The band, founded in the Slovenian mining town of Trbovlje in 1980, began its political provocation with the choice of a German name – »Laibach«. The band members also took »Germanic« pseudonyms, EBER – SALIGER – KELLER – DACHAUER, which were frowned upon at the time in the former Yugoslavia. The group’s rather bombastic sound was characterized from the beginning by post-industrial elements (strong percussion, mechanical sound) as well as totalitarian ingredients (classical fanfares, martial intonation, German lyrics seemingly paying homage to a strong leader principle). The music of Laibach is committed to the principle of the »retro-avant-garde,« as is the case with the artistic work of the other NSK groups: The compromising of the historical avant-gardes by 20th century totalitarian systems was to be processed and overcome by seizing and exposing the symbols visually underlying the latters power and domination. This form of citation is considered as an effective means to break through the phantasms and traumas of dictatorship and anti-democratic rule. In the band's iconography this is manifested in the excessive use of the black cross, which is an ambivalent play on Kasimir Malewich’s painting with the same name, but also on the Greek (»common«) cross and the Balkan cross of the German Wehrmacht. Musically, the band soon began to create »new originals« (Alexei Monroe) of apparently non-political pop classics, exposing their latent fascistic content. In Laibach's music, which is clearly based on sampling, elements from classical music (Wagner, Bruckner, Orff, Shostakovich, Penderecki) go hand in hand with appropriations from pop pieces by Queen, Opus, the Beatles and the Rolling Stones – a fusion that is also called »militant classicism.« Laibach continues to cultivate this style today, with the addition of ever new genre elements, whether metal, hip hop or techno, and has recently implemented it in works such as »Also sprach Zarathustra« or »The Sound of Music.«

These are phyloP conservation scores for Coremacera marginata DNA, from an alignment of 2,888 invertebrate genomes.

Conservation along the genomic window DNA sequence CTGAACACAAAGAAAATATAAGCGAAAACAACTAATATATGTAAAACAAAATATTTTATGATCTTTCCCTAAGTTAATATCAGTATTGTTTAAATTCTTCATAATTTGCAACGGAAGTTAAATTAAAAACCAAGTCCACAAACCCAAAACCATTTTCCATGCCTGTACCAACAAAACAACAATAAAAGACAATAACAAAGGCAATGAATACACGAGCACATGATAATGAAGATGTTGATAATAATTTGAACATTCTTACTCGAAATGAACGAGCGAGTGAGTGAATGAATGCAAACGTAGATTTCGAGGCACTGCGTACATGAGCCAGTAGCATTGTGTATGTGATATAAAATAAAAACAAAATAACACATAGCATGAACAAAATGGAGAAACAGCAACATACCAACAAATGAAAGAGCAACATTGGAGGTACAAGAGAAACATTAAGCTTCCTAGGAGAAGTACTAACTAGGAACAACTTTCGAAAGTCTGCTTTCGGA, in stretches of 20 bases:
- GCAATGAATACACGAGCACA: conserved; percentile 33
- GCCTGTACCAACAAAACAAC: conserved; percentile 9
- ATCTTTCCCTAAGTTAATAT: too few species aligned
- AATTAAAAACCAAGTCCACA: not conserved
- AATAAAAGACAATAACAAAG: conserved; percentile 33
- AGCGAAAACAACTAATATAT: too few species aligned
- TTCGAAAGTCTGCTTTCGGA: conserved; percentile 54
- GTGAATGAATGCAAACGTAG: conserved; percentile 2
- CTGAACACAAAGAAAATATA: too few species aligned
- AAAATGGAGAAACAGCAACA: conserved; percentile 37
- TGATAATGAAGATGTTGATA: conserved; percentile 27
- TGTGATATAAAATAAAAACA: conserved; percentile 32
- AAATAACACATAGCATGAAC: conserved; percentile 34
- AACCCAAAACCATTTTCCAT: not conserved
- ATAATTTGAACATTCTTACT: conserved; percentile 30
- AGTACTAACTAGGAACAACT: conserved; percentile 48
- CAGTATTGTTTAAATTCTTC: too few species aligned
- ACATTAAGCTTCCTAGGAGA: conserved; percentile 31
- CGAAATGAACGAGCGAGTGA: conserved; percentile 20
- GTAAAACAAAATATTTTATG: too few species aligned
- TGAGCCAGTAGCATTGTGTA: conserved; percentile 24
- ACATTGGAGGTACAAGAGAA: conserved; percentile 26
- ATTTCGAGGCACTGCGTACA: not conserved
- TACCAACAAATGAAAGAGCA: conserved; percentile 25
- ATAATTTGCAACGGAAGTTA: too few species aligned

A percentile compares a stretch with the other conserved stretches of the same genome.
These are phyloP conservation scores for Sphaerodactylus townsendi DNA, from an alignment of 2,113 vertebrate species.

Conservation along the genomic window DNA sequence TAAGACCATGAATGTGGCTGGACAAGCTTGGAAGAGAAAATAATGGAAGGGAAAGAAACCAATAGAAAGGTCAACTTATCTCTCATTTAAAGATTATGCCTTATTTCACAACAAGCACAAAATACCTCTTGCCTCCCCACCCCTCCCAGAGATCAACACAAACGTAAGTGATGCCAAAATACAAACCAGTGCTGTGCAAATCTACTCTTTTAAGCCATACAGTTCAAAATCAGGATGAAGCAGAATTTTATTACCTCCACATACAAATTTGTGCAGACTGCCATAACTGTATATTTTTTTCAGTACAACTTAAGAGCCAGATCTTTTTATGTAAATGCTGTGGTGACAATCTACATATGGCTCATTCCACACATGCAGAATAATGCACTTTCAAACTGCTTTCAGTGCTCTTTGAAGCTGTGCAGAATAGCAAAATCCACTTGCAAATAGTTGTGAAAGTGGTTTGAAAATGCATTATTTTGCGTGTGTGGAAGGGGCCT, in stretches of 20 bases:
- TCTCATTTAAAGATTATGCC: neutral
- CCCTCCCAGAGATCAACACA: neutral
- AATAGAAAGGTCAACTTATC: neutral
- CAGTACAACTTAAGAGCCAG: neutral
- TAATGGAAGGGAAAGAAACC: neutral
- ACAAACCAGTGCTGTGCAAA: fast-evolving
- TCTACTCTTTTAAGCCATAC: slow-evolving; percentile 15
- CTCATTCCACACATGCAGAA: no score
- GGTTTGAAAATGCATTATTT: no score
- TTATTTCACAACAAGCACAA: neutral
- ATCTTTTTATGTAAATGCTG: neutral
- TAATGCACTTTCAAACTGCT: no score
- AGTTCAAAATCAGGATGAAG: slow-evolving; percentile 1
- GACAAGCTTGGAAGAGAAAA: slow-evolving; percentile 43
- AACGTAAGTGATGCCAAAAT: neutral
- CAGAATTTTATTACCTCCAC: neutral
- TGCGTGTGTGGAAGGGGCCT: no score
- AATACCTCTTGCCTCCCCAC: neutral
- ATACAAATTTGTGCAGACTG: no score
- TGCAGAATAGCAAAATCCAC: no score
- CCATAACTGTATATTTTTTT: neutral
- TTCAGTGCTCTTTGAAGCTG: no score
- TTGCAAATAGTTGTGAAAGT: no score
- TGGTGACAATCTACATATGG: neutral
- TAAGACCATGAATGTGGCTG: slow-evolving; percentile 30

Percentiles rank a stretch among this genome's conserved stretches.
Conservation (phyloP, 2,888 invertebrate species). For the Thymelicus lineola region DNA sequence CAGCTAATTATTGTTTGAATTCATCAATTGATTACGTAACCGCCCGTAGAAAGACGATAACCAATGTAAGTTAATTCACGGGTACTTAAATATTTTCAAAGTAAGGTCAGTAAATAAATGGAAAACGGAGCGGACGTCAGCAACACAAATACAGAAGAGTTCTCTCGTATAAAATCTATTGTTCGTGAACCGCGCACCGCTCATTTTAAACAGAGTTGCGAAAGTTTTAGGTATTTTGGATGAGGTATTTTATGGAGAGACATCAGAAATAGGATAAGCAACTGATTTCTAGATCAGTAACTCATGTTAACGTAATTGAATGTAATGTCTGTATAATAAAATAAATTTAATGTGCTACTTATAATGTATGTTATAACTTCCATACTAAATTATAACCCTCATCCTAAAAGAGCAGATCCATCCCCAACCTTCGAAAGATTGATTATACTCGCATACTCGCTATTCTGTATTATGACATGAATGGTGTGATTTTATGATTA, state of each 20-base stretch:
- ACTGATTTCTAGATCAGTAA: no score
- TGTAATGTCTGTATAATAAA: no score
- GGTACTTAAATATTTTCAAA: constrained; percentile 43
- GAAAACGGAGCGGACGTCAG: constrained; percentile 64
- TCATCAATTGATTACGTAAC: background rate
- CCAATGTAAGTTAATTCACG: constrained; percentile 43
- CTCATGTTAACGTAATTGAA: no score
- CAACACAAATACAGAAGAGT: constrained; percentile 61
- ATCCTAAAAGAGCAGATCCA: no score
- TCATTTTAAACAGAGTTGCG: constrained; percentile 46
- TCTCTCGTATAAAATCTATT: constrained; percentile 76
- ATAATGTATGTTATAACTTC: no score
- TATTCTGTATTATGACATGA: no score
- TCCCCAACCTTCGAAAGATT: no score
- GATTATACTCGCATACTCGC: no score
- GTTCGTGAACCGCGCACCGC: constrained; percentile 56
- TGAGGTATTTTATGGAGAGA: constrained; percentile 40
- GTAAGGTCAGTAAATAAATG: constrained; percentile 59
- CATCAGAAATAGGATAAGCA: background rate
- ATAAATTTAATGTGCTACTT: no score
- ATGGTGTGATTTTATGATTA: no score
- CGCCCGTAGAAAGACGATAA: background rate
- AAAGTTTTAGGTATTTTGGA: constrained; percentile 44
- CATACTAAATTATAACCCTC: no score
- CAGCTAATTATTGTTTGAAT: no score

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Musically, the band soon began to create »new originals« (Alexei Monroe) of apparently non-political pop classics, exposing the latent fascistic content. Elements from classical music (Wagner, Bruckner, Orff, Shostakovich, Penderecki) go hand in hand in Laibach’s music, which is clearly based on sampling, with appropriations from pop pieces by Queen, Opus, the Beatles and the Rolling Stones – a fusion that is also called »militant classicism.« Laibach continues to cultivate this style today, with the addition of ever new genre elements, whether metal, hip hop or techno, and has recently implemented it in works such as »Also sprach Zarathustra« or »The Sound of Music.«

Author: Christian Höller

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In the Exhibition

In the Exhibition

Laibach

Birth of a Nation, 1987 with Dejan Knez (synth., perc. b.), Ivan Novak (synth. voc.), Milan Fras (voc.), Daniel Landin (clarinet), 4:21 min

Film: Daniel Landin, Published/Released: Mute Recordss

1987 Laibach covered the song »One Vision« by the English mega band Queen for its LP Opus Dei. Already under contract with the Mute label and internationally known (and highly controversial due to their totalitarianism references), Laibach produced a music clip under the direction of the Brit, Daniel Landin. The band follows its principle of over-affirmation, both in the new version of the song and in the clip production: Without much literary intervention, Freddy Mercury’s »One flesh, one blood, one true religion« – in the admittedly highly martial intonation of the singer Milan Fras – becomes the unspeakable German announcement »ein Fleisch, ein Blut, ein wahrer Glaube«. And the line »gimme one vision« mutates, underpinned with timpani and trumpets, to the plea, »Give me a mission!« The visual production, partly taken from the theater production Krst Pod Triglavom (1986), both confirms and undermines this: the singer, with naked torso wearing the alpine cap of the Yugoslavian army, two drummers at his side like Hitler’s Youth, plus ardent fanfare and hymn blowers. »Jawoll! Yes! Jawoll!» bellows Fras, until gradually more and more of the empty theatrical gesture emerges and the Laibach cross goes up in flames.

Author:

Christian Höller